Based on historical trends and the growing ubiquity of the Internet, cloud-based services and data clearly represent the next step in the evolution of computing. The rather complex nature of the goods and services that cloud companies provide, however, poses some rather thorny sales taxation problems. As the world has shifted from a manufacturing-based economy towards a more service-based economy facilitated by Internet transactions, governments have struggled to keep regulatory pace.
From to , e-commerce increased While services and goods will continue to be distributed via traditional models, many business and consumer items—such as movies, books, software, music, and news—are and will become more easily deliverable over the Internet. In , Congress—in an attempt to address Internet taxation—formed a bipartisan Congressional Internet Caucus. Most recently, Congress extended the tax moratorium until November 1, State governments rely on sales and use taxes for approximately one-third of their total tax revenue.
Currently, forty-five states and the District of Columbia impose such sales taxes. Rather, consumers must remit use taxes to the appropriate taxing jurisdiction for the use of the purchased product, though compliance with the requirement is low. Sales and use taxes, as discussed earlier, are mutually exclusive but complementary.
Whether state governments can tax Internet sales impacts not only government tax revenue, but also the business operations of brick-and-mortar retailers who may be forced to collect sales taxes their online competitors do not. The revenue that state sales and use taxes generate depends upon the base of the tax and the tax rate.
In addition to sales tax, most states levy income taxes to generate revenue. Unsurprisingly, of all the fifty states, Washington, Tennessee, and South Dakota rely most upon the sales tax in generating revenue. Washington has recently expanded its sales tax laws by enacting provisions that tax digital products with service-like characteristics. California ranks square in the middle of all states, relying on sales tax revenue for States without an individual income tax—Washington in particular—will likely lead the push for Internet taxation reform out of sheer necessity.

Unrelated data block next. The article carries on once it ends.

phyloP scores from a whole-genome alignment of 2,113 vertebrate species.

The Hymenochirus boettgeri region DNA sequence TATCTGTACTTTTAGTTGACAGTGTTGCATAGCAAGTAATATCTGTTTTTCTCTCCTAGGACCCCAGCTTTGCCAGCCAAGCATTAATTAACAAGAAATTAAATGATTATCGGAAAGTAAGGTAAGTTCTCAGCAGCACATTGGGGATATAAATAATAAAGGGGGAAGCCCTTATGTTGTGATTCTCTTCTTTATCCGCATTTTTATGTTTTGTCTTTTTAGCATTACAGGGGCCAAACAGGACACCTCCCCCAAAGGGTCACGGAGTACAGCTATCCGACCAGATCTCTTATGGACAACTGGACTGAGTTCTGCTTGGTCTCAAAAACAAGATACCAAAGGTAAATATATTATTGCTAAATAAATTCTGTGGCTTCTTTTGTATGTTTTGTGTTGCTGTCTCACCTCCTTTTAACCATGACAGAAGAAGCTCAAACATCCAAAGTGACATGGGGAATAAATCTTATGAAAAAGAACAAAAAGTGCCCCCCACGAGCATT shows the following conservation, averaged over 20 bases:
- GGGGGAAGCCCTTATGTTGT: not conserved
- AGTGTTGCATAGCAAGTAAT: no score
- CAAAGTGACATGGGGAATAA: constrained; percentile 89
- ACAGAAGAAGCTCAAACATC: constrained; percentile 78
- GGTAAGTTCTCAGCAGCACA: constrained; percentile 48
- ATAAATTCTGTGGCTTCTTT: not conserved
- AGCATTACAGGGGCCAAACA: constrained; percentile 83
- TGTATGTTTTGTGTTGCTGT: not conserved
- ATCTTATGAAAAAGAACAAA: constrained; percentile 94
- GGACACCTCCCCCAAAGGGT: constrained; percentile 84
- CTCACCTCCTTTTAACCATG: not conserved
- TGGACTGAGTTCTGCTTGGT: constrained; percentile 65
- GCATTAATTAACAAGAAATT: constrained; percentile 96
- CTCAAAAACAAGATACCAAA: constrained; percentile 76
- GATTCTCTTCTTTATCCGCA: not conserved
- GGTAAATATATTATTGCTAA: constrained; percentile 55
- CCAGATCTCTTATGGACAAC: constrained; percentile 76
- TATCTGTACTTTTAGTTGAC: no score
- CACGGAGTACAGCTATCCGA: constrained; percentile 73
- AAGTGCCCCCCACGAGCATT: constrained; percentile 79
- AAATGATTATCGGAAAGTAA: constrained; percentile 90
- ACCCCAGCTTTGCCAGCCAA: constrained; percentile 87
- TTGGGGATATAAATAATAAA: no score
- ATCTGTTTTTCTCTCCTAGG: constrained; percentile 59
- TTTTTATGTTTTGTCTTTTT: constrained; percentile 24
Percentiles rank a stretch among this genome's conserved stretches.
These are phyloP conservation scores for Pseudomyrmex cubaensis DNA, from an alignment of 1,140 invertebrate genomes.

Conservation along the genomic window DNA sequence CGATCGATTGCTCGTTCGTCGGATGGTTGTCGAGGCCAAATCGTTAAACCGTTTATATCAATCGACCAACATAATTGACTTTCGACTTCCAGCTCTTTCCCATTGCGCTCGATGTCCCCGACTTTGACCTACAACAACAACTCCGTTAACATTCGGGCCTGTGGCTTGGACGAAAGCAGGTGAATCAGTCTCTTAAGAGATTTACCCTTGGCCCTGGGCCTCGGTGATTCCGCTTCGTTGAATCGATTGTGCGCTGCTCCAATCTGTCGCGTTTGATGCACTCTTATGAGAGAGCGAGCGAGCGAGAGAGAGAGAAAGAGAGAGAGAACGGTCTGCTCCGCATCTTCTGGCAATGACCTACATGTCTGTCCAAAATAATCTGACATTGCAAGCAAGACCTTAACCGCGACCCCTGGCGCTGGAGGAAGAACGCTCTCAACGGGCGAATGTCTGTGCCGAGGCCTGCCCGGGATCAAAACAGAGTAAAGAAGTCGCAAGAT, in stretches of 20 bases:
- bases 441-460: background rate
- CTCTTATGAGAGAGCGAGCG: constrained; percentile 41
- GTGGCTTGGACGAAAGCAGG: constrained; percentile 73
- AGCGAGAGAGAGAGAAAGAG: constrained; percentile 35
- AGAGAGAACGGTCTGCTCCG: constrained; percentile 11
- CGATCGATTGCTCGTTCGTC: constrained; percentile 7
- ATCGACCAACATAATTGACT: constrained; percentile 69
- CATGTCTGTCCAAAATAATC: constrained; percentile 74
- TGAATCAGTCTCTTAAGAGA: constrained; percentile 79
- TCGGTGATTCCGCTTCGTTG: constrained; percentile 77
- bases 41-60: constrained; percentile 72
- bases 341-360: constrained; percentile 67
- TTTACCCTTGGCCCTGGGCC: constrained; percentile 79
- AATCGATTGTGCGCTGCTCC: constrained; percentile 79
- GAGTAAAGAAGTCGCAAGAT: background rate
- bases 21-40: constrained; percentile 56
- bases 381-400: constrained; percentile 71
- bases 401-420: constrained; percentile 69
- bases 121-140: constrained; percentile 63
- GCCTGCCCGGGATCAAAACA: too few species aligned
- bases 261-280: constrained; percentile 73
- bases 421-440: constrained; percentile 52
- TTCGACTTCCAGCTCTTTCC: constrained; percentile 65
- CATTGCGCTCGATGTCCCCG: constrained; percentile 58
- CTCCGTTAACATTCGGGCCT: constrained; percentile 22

It is often difficult to determine whether cloud computing transactions are products or services of a type that are subject to state sales tax. Furthermore, such transactions often include a lease element—typically a lease of server space—which would normally be treated as a sale for the purposes of the statutory provisions governing sales and use taxes, so long as the leased property is tangible personal property. California directs its sales and use taxes primarily at tangible personal property. As the court in Roth Drugs v.
The taxing of tangible personal property as distinguished from intangible property is perfectly natural and reasonable. The reason for distinguishing between tangible and intangible property for the purpose of taxation is very evident. The first is visible, accessible, and easy to identify and levy upon, while the other is not so readily located or its value ascertained.
There is no room for logical controversy over the right to distinguish between tangible and intangible property for the purpose of taxation. While a top-level distinction between tangible and intangible property is logically defensible, a recurrent problem of taxation—as with software, for example—lies in distinguishing tangible and intangible in the first place. Sales or licenses of prewritten computer software delivered electronically, however, evoke mixed responses from states.
In Nortel Networks Inc. While the California State Board of Equalization SBOE will likely seek to construe the Nortel holding narrowly, transferors of software and intangibles in California would be well served to act cautiously, pending further guidance.